The University of Oregon has agreed to collaborate with Guatemala’s Historical Archive of the National Police, along with other universities and organizations, on a series of projects that may shed light on police actions during the Central American country’s 36-year civil war, which ended in 1996.
Dennis Galvan, the UO’s vice provost for international affairs, recently signed a memorandum of understanding to work with the Historical Archive of the National Police (AHPN) on the projects, which were triggered by the 2005 discovery of a trove of police archival collections.
“This is UO internationalization at its best – our experts and our scholars team up with colleagues in a distant setting to tackle a challenge of both global significance and local resonance,” Galvan said. “ We’re mining newfound historical records to reveal the truth about human rights abuses. We’re posting them to the web so the world can see and no one will forget. And in the process we’re expanding UO’s global reputation for research that makes a difference in people’s lives.”
Members of the Guatemalan government’s ombudsman office discovered piles of papers filling entire rooms, floor to ceiling, during a July 2005 inspection of a police compound in Guatemala City. The papers – about 80 million pages dating from 1882 to 1997, when the police agency was reorganized as part of a peace agreement – comprised the Historical Archive of Guatemala’s National Police.
The archive’s existence had been kept secret from victims, prosecutors, human rights activists and others who were trying to uncover the truth about atrocities that occurred during the country’s long, armed conflict.
Public examination of the archives is expected to yield evidence about alleged actions by Guatemalan police and military forces during the civil war. Documentation from the AHPN is already being used in legal cases against human rights violators and in investigations into the fate of Guatemalans who were "disappeared" and are believed to have been killed by state agents.
The UO will join a group of universities, research centers and non-governmental organizations that are collaborating with the AHPN to process, digitize, preserve and disseminate the contents of its archive.
A group of UO faculty including Carlos Aguirre (professor of history) and Gabriela Martinez (associate professor, journalism and communication) visited Guatemala in March along with Stephanie Wood, director of the university’s Wired Humanities Projects, and videographer Andrew Kirkpatrick of the UO Libraries. The group attended a series of meetings and workshops at AHPN and completed the memorandum of understanding that was later signed by Galvan. Their trip was funded by the UO’s Network Startup Resource Center and supported by the Wired Humanities Projects, Knight Library, Office of International Affairs, The Americas in a Globalized World initiative, School of Journalism and Communicationand Latin American Studies Program.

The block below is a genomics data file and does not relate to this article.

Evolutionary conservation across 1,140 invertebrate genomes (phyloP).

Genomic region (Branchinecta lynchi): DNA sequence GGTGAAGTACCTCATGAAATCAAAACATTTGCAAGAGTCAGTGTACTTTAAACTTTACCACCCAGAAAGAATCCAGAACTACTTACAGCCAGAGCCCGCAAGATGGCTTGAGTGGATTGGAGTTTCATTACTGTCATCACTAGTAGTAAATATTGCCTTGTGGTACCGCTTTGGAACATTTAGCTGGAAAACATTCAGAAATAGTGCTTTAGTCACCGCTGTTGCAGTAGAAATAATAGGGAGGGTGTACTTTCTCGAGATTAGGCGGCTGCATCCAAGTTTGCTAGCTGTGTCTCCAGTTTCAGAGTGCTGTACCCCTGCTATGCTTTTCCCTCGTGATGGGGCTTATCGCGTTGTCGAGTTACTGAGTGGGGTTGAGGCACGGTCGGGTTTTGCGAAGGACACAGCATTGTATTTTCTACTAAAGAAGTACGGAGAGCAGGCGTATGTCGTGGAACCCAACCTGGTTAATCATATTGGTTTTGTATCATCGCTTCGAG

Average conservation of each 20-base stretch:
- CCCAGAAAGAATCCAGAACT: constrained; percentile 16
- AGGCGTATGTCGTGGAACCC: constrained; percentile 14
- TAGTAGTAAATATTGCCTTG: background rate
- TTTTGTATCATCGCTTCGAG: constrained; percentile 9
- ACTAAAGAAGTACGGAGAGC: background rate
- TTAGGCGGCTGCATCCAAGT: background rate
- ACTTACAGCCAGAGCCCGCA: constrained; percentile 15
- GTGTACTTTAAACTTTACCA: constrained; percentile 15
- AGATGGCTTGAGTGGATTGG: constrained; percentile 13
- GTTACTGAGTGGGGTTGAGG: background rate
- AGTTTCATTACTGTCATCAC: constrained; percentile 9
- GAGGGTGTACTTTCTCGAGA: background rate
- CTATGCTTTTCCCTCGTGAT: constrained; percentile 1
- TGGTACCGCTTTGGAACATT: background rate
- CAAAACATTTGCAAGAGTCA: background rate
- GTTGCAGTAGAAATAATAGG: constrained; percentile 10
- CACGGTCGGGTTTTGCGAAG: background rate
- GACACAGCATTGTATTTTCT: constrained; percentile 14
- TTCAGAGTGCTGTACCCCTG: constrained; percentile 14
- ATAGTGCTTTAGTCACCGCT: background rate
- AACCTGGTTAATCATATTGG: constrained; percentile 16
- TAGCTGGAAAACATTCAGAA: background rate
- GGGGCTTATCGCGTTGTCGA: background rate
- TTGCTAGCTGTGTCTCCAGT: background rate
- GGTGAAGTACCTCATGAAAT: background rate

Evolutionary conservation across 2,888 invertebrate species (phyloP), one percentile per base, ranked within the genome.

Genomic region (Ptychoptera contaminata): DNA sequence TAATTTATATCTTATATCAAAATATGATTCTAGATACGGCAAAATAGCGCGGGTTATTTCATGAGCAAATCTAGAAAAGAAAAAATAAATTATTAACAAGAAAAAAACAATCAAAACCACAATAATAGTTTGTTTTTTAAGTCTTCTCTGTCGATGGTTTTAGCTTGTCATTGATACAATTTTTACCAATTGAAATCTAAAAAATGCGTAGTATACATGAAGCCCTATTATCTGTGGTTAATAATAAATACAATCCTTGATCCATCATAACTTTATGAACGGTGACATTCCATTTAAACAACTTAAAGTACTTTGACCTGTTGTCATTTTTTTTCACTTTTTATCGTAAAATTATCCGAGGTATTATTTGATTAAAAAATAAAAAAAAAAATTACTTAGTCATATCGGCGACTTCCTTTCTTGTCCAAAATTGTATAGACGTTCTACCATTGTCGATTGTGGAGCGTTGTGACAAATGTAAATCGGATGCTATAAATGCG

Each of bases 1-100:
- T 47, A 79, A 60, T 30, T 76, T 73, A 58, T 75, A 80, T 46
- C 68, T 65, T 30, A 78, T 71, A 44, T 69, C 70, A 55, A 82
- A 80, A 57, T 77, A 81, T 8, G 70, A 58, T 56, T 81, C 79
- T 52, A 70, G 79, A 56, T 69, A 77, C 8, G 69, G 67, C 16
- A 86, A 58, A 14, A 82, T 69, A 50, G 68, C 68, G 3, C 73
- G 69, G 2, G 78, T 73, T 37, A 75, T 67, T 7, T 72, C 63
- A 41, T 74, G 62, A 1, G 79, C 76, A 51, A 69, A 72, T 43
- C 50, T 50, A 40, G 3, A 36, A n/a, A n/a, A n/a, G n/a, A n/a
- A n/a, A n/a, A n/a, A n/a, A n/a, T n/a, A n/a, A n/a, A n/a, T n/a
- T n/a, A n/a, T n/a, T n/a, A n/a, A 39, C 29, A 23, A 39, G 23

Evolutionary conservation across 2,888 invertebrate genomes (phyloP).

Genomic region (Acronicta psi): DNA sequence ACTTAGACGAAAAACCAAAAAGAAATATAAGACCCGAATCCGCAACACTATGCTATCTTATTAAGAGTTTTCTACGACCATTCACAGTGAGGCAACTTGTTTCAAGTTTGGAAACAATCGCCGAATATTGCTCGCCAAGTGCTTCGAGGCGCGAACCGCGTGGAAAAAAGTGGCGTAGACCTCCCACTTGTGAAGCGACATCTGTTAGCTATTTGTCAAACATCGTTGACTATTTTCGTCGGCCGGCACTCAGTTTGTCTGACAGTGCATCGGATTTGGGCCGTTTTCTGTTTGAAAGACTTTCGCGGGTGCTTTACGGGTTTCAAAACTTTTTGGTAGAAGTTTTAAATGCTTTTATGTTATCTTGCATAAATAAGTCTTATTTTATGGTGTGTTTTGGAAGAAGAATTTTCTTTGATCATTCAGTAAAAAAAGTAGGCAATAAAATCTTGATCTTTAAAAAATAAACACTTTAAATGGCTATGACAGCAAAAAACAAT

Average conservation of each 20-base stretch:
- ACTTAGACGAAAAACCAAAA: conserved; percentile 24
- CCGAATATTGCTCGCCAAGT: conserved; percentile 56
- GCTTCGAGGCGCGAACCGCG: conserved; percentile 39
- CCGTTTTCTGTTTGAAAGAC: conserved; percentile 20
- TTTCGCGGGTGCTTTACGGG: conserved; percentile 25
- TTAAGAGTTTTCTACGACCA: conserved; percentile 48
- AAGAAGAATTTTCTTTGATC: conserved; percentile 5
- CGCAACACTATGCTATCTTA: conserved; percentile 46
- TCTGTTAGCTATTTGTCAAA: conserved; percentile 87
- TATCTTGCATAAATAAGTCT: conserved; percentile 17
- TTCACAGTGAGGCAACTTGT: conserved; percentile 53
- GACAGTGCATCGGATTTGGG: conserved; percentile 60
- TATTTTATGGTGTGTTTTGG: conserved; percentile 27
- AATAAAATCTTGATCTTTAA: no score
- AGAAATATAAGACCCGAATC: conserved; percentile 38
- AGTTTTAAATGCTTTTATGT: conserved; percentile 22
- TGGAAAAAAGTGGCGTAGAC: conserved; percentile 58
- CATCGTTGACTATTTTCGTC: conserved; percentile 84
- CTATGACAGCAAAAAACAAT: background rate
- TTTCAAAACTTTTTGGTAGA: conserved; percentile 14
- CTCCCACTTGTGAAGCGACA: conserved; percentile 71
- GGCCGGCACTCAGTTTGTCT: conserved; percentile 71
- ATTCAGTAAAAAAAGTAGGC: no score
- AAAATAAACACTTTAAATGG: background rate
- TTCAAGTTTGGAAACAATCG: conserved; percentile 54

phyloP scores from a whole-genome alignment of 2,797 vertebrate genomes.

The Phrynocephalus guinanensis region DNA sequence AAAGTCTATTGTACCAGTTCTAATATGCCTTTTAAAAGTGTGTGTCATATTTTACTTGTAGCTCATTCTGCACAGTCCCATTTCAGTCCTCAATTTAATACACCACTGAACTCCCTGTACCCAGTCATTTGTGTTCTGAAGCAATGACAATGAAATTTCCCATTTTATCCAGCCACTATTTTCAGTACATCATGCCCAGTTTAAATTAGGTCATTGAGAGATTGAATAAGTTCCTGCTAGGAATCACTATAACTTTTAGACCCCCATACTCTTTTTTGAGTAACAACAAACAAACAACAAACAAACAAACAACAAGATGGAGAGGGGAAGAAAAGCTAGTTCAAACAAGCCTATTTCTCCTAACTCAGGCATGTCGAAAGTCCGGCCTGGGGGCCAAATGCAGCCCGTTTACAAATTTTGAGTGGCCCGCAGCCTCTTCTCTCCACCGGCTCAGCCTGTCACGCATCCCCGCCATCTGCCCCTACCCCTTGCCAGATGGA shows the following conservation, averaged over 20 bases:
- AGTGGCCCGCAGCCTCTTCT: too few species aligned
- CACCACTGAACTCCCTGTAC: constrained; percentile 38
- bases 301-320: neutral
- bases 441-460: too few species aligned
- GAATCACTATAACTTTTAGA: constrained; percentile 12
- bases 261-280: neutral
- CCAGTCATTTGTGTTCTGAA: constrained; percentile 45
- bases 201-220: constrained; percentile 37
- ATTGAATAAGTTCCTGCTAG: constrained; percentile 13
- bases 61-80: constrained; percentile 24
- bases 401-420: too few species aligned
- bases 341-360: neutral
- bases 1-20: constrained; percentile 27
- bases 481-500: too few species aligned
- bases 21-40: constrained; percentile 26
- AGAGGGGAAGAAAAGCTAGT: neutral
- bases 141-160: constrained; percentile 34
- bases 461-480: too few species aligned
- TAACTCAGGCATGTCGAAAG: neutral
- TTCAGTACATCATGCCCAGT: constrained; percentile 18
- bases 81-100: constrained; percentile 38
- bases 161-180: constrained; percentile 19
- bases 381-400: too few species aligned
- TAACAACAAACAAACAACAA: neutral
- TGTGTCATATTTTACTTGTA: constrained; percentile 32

Under the agreement, various UO departments and programs will work on projects including production of a documentary about AHPN, translation and publication of a report entitled "From Silence to Memory" and the dissemination of digital content from AHPN's collection on the Wired Humanities Projects portal "Human Rights in The Americas."
According to Carlos Aguirre, “The signing of this MOU is a very significant step in fostering the UO’s international agenda and increasing our collaboration with institutions in other parts of the Americas,” Aguirre said. “It also reflects a long-standing concern on the part of UO faculty and students with issues of social justice, human rights and historical memory in the region.”
Guatemala’s civil war raged from 1960 to 1996, causing enormous destruction and leaving a legacy of suffering – especially among the country’s indigenous communities. Hundreds of thousands of Guatemalans were killed or “disappeared,” and hundreds of indigenous communities were destroyed in what has been described as a genocide.
A United Nations-sponsored "Commission for Historical Clarification" concluded in its 1999 report that state agents were responsible for 93 percent of the human rights violations committed during Guatemala’s civil war. There have been various attempts to identify and bring to court alleged perpetrators – including some of Guatemala's top political and military leaders – but those efforts have been met by obstacles that include a lack of documentary evidence.